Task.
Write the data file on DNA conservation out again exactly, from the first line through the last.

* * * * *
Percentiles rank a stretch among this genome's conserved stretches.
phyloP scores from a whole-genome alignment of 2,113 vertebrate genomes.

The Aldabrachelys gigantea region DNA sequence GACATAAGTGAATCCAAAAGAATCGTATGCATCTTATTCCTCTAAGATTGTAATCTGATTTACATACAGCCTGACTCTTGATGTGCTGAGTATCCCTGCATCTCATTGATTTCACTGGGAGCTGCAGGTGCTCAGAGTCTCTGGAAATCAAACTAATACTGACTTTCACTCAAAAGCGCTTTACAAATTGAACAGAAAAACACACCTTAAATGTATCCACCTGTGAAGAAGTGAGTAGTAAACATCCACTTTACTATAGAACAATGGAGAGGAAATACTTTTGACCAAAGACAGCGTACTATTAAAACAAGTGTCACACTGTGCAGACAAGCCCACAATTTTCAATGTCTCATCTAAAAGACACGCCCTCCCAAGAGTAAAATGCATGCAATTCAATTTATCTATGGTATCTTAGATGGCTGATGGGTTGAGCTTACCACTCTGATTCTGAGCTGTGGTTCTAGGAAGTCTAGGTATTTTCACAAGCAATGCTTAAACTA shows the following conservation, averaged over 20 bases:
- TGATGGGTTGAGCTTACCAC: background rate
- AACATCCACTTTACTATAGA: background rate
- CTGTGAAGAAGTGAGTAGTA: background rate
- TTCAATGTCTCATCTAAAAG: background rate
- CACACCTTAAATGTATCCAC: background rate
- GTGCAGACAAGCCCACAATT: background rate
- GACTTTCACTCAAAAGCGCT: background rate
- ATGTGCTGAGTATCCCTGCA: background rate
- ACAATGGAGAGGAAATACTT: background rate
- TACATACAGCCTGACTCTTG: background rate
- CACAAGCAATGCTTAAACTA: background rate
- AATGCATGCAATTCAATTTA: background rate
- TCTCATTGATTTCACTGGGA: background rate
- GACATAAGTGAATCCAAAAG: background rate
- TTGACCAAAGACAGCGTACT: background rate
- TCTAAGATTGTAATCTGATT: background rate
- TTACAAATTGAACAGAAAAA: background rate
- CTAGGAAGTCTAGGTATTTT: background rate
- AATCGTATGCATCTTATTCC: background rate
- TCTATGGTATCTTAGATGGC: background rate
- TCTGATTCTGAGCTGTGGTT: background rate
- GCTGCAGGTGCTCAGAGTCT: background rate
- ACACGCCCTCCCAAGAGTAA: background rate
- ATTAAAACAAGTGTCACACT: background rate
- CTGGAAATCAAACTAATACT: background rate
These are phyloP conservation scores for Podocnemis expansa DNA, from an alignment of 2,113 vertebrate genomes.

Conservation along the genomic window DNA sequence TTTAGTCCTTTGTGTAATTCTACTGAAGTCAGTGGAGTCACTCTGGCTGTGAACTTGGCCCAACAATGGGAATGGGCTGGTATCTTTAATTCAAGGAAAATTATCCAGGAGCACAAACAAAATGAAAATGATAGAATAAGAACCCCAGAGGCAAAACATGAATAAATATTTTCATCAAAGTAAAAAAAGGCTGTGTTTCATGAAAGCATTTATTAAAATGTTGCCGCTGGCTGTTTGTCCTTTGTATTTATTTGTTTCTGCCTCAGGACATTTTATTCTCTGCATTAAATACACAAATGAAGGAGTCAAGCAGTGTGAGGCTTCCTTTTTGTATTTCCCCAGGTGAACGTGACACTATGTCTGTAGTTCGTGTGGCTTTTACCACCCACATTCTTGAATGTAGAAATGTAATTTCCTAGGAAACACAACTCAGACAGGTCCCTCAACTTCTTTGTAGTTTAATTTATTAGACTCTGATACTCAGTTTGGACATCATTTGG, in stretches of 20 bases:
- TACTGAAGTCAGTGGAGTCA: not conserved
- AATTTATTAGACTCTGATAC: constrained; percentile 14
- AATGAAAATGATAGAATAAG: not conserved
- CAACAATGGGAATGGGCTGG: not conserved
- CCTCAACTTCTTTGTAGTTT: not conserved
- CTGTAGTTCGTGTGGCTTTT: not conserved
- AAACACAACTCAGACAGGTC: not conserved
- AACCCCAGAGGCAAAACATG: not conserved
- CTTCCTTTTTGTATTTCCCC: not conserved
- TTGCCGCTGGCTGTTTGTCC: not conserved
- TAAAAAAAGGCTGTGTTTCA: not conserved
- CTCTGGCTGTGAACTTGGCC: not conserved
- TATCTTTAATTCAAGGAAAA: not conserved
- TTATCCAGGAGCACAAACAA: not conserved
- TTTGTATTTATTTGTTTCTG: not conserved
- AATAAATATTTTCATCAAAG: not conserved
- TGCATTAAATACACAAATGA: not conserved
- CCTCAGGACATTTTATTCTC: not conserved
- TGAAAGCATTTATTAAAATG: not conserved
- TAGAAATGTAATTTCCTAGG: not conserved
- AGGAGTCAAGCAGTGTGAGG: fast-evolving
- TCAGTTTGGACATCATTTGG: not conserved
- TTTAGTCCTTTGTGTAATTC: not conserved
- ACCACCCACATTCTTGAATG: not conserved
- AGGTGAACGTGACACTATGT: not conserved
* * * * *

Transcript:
Percentiles rank a stretch among this genome's conserved stretches.
phyloP scores from a whole-genome alignment of 2,113 vertebrate genomes.

The Aldabrachelys gigantea region DNA sequence GACATAAGTGAATCCAAAAGAATCGTATGCATCTTATTCCTCTAAGATTGTAATCTGATTTACATACAGCCTGACTCTTGATGTGCTGAGTATCCCTGCATCTCATTGATTTCACTGGGAGCTGCAGGTGCTCAGAGTCTCTGGAAATCAAACTAATACTGACTTTCACTCAAAAGCGCTTTACAAATTGAACAGAAAAACACACCTTAAATGTATCCACCTGTGAAGAAGTGAGTAGTAAACATCCACTTTACTATAGAACAATGGAGAGGAAATACTTTTGACCAAAGACAGCGTACTATTAAAACAAGTGTCACACTGTGCAGACAAGCCCACAATTTTCAATGTCTCATCTAAAAGACACGCCCTCCCAAGAGTAAAATGCATGCAATTCAATTTATCTATGGTATCTTAGATGGCTGATGGGTTGAGCTTACCACTCTGATTCTGAGCTGTGGTTCTAGGAAGTCTAGGTATTTTCACAAGCAATGCTTAAACTA shows the following conservation, averaged over 20 bases:
- TGATGGGTTGAGCTTACCAC: background rate
- AACATCCACTTTACTATAGA: background rate
- CTGTGAAGAAGTGAGTAGTA: background rate
- TTCAATGTCTCATCTAAAAG: background rate
- CACACCTTAAATGTATCCAC: background rate
- GTGCAGACAAGCCCACAATT: background rate
- GACTTTCACTCAAAAGCGCT: background rate
- ATGTGCTGAGTATCCCTGCA: background rate
- ACAATGGAGAGGAAATACTT: background rate
- TACATACAGCCTGACTCTTG: background rate
- CACAAGCAATGCTTAAACTA: background rate
- AATGCATGCAATTCAATTTA: background rate
- TCTCATTGATTTCACTGGGA: background rate
- GACATAAGTGAATCCAAAAG: background rate
- TTGACCAAAGACAGCGTACT: background rate
- TCTAAGATTGTAATCTGATT: background rate
- TTACAAATTGAACAGAAAAA: background rate
- CTAGGAAGTCTAGGTATTTT: background rate
- AATCGTATGCATCTTATTCC: background rate
- TCTATGGTATCTTAGATGGC: background rate
- TCTGATTCTGAGCTGTGGTT: background rate
- GCTGCAGGTGCTCAGAGTCT: background rate
- ACACGCCCTCCCAAGAGTAA: background rate
- ATTAAAACAAGTGTCACACT: background rate
- CTGGAAATCAAACTAATACT: background rate
These are phyloP conservation scores for Podocnemis expansa DNA, from an alignment of 2,113 vertebrate genomes.

Conservation along the genomic window DNA sequence TTTAGTCCTTTGTGTAATTCTACTGAAGTCAGTGGAGTCACTCTGGCTGTGAACTTGGCCCAACAATGGGAATGGGCTGGTATCTTTAATTCAAGGAAAATTATCCAGGAGCACAAACAAAATGAAAATGATAGAATAAGAACCCCAGAGGCAAAACATGAATAAATATTTTCATCAAAGTAAAAAAAGGCTGTGTTTCATGAAAGCATTTATTAAAATGTTGCCGCTGGCTGTTTGTCCTTTGTATTTATTTGTTTCTGCCTCAGGACATTTTATTCTCTGCATTAAATACACAAATGAAGGAGTCAAGCAGTGTGAGGCTTCCTTTTTGTATTTCCCCAGGTGAACGTGACACTATGTCTGTAGTTCGTGTGGCTTTTACCACCCACATTCTTGAATGTAGAAATGTAATTTCCTAGGAAACACAACTCAGACAGGTCCCTCAACTTCTTTGTAGTTTAATTTATTAGACTCTGATACTCAGTTTGGACATCATTTGG, in stretches of 20 bases:
- TACTGAAGTCAGTGGAGTCA: not conserved
- AATTTATTAGACTCTGATAC: constrained; percentile 14
- AATGAAAATGATAGAATAAG: not conserved
- CAACAATGGGAATGGGCTGG: not conserved
- CCTCAACTTCTTTGTAGTTT: not conserved
- CTGTAGTTCGTGTGGCTTTT: not conserved
- AAACACAACTCAGACAGGTC: not conserved
- AACCCCAGAGGCAAAACATG: not conserved
- CTTCCTTTTTGTATTTCCCC: not conserved
- TTGCCGCTGGCTGTTTGTCC: not conserved
- TAAAAAAAGGCTGTGTTTCA: not conserved
- CTCTGGCTGTGAACTTGGCC: not conserved
- TATCTTTAATTCAAGGAAAA: not conserved
- TTATCCAGGAGCACAAACAA: not conserved
- TTTGTATTTATTTGTTTCTG: not conserved
- AATAAATATTTTCATCAAAG: not conserved
- TGCATTAAATACACAAATGA: not conserved
- CCTCAGGACATTTTATTCTC: not conserved
- TGAAAGCATTTATTAAAATG: not conserved
- TAGAAATGTAATTTCCTAGG: not conserved
- AGGAGTCAAGCAGTGTGAGG: fast-evolving
- TCAGTTTGGACATCATTTGG: not conserved
- TTTAGTCCTTTGTGTAATTC: not conserved
- ACCACCCACATTCTTGAATG: not conserved
- AGGTGAACGTGACACTATGT: not conserved